A guidebook from the Austria-based International Press Institute helps journalists chose words carefully when reporting on the Israeli-Palestinian conflict–because words are weapons. Social media has accelerated the trend, but this is nothing new.
Etgar Keret, an Israeli novelist, said he had been troubled by some of the terms favored by journalists, politicians and even friends in Tel Aviv. There is no Hebrew word for “assassination,” Mr. Keret said, so killings of Hamas operatives are described with a phrase meaning “focused obstruction.” Instead of “civilians,” he said, slain children and women are sometimes called “uninvolved.”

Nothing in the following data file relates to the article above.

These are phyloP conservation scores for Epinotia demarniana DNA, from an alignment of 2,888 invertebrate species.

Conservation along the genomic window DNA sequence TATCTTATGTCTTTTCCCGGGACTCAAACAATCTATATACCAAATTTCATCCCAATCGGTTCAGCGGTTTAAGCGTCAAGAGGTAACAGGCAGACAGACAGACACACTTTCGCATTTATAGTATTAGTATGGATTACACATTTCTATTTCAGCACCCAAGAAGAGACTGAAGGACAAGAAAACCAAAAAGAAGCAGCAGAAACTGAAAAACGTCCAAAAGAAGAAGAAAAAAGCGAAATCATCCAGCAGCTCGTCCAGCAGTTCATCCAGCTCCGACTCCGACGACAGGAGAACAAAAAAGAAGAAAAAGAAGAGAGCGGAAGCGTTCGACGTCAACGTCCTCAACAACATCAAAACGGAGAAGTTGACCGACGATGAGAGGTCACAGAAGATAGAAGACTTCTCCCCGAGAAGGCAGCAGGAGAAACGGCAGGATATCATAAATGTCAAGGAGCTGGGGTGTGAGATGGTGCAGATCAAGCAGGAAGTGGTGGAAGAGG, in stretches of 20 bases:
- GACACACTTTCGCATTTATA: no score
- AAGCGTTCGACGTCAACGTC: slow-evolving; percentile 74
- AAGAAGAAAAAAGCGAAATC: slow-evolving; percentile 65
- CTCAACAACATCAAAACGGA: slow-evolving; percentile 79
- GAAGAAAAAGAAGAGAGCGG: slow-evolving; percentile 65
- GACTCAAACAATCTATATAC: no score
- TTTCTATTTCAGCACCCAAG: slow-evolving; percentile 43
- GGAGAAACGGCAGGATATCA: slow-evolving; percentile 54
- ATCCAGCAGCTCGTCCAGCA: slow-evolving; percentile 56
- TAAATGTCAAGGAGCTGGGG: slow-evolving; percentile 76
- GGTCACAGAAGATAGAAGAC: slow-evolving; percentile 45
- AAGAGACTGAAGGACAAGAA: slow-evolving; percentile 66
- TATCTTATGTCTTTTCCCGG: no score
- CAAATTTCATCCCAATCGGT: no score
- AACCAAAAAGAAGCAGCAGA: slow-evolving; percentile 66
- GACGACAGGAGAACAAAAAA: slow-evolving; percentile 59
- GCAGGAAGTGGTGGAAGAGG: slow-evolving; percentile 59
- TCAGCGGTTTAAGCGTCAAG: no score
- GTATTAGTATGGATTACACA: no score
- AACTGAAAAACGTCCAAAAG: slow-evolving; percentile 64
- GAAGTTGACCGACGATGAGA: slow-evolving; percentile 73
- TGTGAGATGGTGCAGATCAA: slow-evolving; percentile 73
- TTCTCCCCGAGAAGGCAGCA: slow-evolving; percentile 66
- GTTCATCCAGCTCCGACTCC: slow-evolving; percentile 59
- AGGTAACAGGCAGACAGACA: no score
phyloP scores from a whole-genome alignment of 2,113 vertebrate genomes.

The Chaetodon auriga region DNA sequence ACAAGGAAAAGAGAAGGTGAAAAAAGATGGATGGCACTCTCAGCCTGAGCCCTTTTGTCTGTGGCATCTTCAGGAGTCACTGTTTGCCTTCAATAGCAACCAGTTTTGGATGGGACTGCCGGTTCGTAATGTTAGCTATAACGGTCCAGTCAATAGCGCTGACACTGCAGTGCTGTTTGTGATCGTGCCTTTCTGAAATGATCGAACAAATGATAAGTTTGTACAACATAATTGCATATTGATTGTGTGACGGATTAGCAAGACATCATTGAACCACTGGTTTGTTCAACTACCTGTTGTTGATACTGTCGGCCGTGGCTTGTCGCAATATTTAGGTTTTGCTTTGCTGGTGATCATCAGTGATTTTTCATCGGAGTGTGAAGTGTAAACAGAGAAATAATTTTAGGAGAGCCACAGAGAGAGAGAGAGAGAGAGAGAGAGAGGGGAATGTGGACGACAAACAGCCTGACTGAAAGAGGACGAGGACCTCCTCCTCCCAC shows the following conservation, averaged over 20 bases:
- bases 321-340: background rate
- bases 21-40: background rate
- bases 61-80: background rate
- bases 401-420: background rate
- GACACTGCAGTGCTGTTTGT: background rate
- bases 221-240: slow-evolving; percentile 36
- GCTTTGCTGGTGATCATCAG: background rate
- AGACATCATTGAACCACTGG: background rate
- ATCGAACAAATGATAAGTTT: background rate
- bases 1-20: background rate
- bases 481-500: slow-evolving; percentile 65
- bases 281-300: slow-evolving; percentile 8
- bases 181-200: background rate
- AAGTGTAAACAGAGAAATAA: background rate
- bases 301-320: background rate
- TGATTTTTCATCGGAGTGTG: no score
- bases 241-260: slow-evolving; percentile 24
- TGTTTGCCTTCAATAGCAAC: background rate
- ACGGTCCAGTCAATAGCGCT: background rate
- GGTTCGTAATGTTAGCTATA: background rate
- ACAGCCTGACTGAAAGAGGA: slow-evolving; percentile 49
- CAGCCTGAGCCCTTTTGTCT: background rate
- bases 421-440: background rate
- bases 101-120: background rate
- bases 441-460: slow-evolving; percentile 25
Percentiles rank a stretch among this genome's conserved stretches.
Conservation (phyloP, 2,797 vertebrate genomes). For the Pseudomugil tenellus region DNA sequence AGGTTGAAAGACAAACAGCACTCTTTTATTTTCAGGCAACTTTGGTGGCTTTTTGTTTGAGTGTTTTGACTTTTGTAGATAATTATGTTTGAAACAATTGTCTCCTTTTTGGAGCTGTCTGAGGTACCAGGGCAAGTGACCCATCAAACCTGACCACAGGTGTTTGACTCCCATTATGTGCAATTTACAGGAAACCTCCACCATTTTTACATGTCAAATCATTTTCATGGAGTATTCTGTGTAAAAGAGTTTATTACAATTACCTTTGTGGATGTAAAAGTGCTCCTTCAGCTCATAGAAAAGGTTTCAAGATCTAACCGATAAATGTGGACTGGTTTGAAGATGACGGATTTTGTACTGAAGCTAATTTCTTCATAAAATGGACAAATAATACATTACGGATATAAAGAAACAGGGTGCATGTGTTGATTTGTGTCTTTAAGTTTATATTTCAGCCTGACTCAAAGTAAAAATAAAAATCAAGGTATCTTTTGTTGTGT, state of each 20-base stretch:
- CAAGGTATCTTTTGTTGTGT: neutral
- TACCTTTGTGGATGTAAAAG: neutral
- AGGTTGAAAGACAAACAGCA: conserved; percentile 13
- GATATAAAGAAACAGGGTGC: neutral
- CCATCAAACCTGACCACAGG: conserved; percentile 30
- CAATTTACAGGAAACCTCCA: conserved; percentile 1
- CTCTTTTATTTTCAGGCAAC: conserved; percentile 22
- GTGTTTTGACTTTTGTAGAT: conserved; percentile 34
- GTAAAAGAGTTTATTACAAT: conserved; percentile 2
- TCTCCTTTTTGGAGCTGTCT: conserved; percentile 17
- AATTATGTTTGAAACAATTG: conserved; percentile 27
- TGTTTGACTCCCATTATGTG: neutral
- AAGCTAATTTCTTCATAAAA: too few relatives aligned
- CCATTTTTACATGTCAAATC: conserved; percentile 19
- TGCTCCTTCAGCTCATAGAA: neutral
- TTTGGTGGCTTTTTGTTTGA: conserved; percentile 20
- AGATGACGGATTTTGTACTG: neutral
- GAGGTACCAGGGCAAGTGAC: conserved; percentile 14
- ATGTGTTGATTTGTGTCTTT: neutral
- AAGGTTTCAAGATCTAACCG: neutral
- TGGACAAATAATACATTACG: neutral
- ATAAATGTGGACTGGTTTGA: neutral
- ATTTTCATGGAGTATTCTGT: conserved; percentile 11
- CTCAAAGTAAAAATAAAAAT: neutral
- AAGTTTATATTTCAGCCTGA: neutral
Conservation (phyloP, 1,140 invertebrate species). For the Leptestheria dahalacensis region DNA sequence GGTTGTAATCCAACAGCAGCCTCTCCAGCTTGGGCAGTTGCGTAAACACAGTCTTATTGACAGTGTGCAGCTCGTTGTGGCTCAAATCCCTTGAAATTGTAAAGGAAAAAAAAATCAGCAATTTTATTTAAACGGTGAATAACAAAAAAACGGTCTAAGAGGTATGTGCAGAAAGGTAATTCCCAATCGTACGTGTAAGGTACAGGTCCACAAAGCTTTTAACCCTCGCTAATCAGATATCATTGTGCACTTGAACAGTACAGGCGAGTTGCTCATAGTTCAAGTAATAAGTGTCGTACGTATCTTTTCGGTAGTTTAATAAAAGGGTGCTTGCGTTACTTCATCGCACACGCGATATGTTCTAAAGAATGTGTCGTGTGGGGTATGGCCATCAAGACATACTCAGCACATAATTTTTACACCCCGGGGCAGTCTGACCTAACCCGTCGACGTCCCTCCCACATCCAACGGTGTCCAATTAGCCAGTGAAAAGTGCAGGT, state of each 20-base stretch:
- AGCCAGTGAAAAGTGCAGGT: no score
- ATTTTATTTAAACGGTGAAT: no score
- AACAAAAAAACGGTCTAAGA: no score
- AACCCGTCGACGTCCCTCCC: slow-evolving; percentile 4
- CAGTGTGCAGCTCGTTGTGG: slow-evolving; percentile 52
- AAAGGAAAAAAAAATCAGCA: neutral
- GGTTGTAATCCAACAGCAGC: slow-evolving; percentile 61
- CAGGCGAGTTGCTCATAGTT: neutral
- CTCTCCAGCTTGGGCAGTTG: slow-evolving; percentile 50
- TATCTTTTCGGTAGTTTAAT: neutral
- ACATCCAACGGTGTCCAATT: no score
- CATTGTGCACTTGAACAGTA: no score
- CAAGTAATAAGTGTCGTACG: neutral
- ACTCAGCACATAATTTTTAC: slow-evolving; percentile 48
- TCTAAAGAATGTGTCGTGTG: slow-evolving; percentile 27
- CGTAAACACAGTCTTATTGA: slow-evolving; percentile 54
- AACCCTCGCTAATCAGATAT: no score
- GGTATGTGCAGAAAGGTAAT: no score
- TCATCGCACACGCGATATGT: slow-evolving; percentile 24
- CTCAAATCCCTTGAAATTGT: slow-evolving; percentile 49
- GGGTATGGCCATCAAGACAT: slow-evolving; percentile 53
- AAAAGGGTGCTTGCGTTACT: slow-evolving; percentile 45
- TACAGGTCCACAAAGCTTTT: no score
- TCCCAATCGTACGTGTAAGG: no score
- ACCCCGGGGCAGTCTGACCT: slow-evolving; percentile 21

“There’s something about this ‘uninvolved,’ there’s something passive about it,” Mr. Keret said. “You admit that he is not somebody who is trying to destroy you, but you don’t give him any other identification. It was not a child who wanted to learn how to play the piano,” he said, adding, “it was just somebody who didn’t shoot at us.”
There is a long history here of such euphemisms. The journalist Amos Elon called it “word laundry,” and David Grossman explored the phenomenon in “The Yellow Wind,” his 1987 study of Palestinian life under Israeli occupation. “A society in crisis forges for itself a new vocabulary,” he wrote, using “words that no longer describe reality, but attempt, instead, to conceal it.”
More on this “War of the Words” from On the Media.